The Palm Centro is the new entry level smart phone currently available exclusively from Sprint. It is available for 99 bucks with a new two year contract and is available in onyx and recently released ruby. The phone runs the most recent version of the Palm phone and PIM applications and fits nicely in both hand and pocket. I'll give a quick run down of the things I like and don't like about this little device.
The hardware of the Centro is sturdy but does have the feel of a lower end device. It is solid but does not feel unbreakable. It has a plastic case which one expects for this price range. The screen is small but very vivid at 320x320 resolution. The device's dimensions are 4.22" (L) x 2.11" (W) x 0.73" (D); 4.2 oz = small. There is a tiny QWERTY keyboard at the bottom of the device, a directional pad and four application buttons on the front assigned to phone, home, calendar and e-mail applications. The buttons are fully user assignable so customize how you like. The left side has volume buttons and a custom application button you can assign to any thing. I believe a voice recorder is the default. I set mine to launch the camera. The right side has the microSD slot where you can put up to an additional 4GB of storage. Mine has a 2GB card. To place the memory cards you do have to remove the back cover which conceals the user replaceable battery which is rated at 3.5 hours talk time, up to 300 hours standby time. The back has a speaker and the 1.3 megapixel digicam and camcorder - it records stills as well as video. The bottom of the device has the syncing port, small headphone jack (does not accept standard audio headphones but will with adapter) and charging jack. A few quick hardware impressions:
- Small Keyboard - to be honest I am coming from text messaging on a number pad so the keyboard is a delight for me. I would say I have medium sized hands so the small keyboard is an issue. The keys however are quite raised and distinguishable so I have not had a problem here.
- Ear piece volume - there have been complaints in the past about the volume level of the Treos - Palm's flagship smartphone. I will say the volume is plenty loud but I have experienced the volume changing without my doing anything. It has faded low in the middle of long calls only to return again to the higher level. May be my phone and I will check on this.
The biggest complaint these days against Palm is the aging Palm OS. The OS has not had a major revision in years and is feeling dated against the modern handset systems such as Windows Mobile 6, Symbian and OSX/iPhone. Yet to be honest, I love the Palm OS even though I know its technical and architectural limitations. It is fast, simple and all the software I had bought in the past for Palm pretty much runs on my Centro. I agree with the critics that Palm needs a new OS (and there Linux deal is much delayed as of this writing) but I don't find the Palm system to be a drawback to Centro.
- PIM - The basic Palm PIM apps (Calendar, Contacts, Memos) are easy to use and well integrated.
- Phone - the phone module is new to me but I can see why people love their Treos as it is pretty much the same app
- Messaging - the SMS application supports MMS (not on the iPhone) and is a wonderful threaded chatlike program. It groups text messages into conversations which is just great.
- Web - the Blazer web browser is fast and does its best for such a small screen. It supports two modes - fast and stripped down or full which includes style rendering. The only problem I have faced is using my blog software fully to admin my Movable Type 3.2 install.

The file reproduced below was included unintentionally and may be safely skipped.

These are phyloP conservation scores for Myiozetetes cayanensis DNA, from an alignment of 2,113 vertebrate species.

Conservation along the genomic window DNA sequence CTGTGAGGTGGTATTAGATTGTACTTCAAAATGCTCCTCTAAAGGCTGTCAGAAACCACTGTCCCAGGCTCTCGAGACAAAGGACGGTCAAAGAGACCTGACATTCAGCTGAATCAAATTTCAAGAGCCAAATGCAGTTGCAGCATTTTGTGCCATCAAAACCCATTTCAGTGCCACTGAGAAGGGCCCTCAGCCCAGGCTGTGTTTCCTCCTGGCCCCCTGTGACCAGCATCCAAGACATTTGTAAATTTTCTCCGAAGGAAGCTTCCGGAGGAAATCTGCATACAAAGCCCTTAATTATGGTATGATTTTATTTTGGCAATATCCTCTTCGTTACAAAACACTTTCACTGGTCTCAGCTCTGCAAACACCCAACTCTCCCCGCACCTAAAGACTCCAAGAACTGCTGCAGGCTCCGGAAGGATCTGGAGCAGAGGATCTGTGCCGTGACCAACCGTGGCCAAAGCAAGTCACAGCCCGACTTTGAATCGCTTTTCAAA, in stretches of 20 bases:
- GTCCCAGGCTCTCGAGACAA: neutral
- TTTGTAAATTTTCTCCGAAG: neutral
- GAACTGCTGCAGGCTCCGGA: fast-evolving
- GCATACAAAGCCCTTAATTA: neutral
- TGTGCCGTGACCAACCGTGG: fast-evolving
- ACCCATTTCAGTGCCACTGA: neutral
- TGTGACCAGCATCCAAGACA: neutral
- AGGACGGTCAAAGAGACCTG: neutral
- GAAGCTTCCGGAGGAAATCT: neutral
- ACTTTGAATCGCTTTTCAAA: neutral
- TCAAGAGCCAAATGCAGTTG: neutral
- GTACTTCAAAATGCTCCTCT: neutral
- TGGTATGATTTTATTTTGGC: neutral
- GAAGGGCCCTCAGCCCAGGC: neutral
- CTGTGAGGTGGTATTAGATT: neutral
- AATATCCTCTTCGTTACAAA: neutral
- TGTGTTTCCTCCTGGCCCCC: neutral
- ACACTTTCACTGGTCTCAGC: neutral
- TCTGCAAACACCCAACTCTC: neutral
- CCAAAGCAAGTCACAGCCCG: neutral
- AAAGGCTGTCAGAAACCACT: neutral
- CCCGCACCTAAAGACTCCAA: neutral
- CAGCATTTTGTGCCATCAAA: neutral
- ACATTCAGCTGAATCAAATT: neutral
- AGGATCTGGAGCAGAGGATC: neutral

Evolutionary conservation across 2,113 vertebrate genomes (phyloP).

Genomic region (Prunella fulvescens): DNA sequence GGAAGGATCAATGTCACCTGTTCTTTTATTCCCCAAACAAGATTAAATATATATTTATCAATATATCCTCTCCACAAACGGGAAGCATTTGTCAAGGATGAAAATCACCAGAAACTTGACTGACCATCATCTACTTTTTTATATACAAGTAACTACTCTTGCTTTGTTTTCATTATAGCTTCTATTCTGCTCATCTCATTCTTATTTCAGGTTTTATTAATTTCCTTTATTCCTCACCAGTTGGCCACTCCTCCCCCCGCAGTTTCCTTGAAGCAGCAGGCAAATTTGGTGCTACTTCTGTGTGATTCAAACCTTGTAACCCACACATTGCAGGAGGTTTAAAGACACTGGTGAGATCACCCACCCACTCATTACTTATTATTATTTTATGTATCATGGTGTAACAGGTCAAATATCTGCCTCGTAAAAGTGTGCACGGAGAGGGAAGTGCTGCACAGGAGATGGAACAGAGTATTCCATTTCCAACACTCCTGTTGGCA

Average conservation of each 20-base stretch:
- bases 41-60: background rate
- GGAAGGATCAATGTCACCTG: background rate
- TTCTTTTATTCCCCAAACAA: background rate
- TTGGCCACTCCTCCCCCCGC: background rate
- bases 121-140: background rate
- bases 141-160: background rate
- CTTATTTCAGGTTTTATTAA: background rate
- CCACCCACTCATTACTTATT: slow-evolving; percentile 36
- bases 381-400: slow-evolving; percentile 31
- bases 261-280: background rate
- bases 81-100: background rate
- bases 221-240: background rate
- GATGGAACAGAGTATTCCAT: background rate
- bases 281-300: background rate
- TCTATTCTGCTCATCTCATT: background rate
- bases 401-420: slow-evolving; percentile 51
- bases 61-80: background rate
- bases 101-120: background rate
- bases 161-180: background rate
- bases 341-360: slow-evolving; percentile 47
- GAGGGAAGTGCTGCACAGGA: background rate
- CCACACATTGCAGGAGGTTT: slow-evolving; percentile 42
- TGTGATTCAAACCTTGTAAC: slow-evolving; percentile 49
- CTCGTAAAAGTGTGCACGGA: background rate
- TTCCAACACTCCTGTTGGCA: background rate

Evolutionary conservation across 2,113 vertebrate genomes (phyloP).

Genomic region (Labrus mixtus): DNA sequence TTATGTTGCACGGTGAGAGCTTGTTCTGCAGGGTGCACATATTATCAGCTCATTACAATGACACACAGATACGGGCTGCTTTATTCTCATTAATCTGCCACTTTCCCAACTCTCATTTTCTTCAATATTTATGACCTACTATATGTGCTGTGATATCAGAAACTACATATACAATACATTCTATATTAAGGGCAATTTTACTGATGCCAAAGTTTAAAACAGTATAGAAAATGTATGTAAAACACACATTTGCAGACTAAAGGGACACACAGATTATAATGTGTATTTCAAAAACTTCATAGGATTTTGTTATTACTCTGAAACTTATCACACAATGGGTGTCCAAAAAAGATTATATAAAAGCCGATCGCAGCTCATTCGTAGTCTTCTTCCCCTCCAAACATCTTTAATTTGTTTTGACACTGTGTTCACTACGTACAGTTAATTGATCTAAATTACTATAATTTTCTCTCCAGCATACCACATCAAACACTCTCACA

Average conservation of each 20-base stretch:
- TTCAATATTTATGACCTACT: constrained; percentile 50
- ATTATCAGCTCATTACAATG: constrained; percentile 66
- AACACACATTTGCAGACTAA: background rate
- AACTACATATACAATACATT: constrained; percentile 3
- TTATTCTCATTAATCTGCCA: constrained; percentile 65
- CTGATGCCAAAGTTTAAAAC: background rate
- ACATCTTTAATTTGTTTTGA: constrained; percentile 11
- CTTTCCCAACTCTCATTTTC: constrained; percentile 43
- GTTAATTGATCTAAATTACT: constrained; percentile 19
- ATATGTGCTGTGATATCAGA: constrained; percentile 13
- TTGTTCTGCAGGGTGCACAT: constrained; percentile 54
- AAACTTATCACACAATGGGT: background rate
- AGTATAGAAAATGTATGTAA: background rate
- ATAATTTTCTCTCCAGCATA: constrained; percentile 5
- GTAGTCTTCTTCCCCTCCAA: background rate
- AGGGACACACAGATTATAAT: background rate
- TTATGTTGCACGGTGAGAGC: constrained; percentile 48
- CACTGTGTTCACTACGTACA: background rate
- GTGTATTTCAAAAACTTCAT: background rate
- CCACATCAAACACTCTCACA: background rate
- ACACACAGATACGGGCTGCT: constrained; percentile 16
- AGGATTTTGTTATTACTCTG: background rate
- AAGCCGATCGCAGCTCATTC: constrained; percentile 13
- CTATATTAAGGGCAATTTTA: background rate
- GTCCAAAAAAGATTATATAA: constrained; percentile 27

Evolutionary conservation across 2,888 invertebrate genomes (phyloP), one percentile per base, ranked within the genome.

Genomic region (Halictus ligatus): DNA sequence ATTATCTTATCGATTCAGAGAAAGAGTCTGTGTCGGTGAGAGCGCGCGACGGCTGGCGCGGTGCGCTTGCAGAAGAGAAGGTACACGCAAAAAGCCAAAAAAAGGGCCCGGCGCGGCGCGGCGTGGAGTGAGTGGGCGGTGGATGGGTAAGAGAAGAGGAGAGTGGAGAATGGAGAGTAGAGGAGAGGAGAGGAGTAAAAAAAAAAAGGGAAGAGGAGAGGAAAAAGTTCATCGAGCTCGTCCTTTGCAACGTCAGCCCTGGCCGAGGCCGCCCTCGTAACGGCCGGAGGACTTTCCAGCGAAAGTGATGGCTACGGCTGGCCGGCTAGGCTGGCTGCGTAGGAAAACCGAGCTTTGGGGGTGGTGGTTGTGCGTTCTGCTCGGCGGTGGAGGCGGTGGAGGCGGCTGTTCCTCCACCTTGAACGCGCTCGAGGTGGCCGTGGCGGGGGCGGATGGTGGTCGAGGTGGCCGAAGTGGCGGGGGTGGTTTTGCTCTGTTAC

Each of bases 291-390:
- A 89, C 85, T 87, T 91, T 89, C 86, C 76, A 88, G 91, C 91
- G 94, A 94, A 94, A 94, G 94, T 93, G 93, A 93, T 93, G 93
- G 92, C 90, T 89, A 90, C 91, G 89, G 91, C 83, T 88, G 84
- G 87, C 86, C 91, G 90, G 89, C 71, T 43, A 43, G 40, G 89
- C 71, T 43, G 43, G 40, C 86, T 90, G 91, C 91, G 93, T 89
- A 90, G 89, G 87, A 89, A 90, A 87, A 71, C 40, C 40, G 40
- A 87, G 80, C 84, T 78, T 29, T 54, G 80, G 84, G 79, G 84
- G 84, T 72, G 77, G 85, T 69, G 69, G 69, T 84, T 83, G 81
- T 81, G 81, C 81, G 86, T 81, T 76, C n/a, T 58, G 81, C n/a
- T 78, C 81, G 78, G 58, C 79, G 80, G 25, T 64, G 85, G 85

- Audio - the included PocketTunes is great for playing audio and the little speaker does a nice job. I have an iPod so I won't use this much but it is good software.
- E-mail - VersaMail is included and is working great syncing with my corporate e-mail (push through Exchange/ActiveSync) and with a couple of my POP accounts. Could be better but very functional.
- Office Docs - Documents to Go is included giving access to Word, Excel, PPT and PDF files at all times. Nice.
- Extras - There are some fun extras included like Handmark's OnDemand which has movie times, news, weather etc. All stuff you could get online but in a nice simple and aggregated interface. The camera/pic/vid software is adequate doing the job nicely and the My Centro app provides quick access to user guide and support.
- Palm OS - Because this is the old Palm System there are numerous software titles available. My very favorite is the excellent MyBible 4 by Laridian and the accompanying commentaries and resources. I have four Bibles, a commentary and Greek/Hebrew concordance in my pocket again.
- This is the best part of having a smart phone - you can always access the net and e-mail from anywhere at any time. Unlike the crappy AT&T EDGE service that iPhone uses get stuck with, Sprint's data network is snappy and responsive. A few weeks back I was listening to some bands with a friend when there was a tornado warning. He pulled his iPhone to check whether, me my little Centro. Granted his screen and browser were much better but I had the weather maps and forecast up while he awaited for the slow network to respond. Additionally, the Sprint unlimited data plan added only 15.00 a month to my plan which is reasonable for the amount of use I am giving it.
Overall, I am quite pleased for the functionality I have in the Centro for only 99 dollars. Sure its touchscreen does not flick and fly like the fancy iPhone but I also paid a whole lot less...and I feel good about saying no to Steve Jobs and yes to Palm. Plus, if Palm blows away in the next two years my investment was small and I can be in the market for another reasonably priced device in 2009 - maybe iPhone 3.0...and hopefully not on AT&T.
For a very in-depth look, see the excellent review over at Engadget.